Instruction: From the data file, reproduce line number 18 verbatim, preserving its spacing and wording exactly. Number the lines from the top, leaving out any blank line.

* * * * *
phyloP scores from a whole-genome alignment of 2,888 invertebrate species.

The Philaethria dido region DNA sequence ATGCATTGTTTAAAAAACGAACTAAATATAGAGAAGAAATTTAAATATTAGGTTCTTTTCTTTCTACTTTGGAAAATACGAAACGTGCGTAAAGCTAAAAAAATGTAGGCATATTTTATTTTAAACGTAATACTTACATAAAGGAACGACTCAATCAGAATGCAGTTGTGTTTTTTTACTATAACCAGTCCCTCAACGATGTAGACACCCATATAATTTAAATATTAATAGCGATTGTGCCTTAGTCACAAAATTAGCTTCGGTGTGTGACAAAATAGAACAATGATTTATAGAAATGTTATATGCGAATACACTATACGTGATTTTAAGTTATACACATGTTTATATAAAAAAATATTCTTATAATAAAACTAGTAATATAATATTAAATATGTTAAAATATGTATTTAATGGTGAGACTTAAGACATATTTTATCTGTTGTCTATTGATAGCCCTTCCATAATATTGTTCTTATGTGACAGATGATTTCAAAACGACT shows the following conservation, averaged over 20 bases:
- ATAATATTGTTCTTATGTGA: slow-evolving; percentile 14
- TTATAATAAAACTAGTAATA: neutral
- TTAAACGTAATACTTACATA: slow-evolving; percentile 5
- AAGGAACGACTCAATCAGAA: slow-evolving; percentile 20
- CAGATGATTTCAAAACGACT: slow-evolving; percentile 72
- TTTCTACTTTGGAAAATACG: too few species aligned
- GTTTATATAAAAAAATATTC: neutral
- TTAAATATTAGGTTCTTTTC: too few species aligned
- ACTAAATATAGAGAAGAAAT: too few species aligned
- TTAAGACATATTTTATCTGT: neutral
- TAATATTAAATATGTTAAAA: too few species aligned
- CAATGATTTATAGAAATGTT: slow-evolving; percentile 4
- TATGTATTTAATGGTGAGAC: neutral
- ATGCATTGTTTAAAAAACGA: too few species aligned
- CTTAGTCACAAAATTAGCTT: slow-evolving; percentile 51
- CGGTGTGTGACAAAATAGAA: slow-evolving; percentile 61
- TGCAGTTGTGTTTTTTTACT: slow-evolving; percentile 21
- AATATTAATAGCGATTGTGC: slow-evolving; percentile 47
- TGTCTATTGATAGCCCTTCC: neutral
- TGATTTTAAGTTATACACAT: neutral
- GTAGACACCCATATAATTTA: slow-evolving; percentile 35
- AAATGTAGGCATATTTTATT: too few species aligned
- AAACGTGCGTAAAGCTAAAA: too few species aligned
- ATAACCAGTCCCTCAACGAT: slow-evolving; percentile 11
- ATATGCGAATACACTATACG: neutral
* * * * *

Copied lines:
- CGGTGTGTGACAAAATAGAA: slow-evolving; percentile 61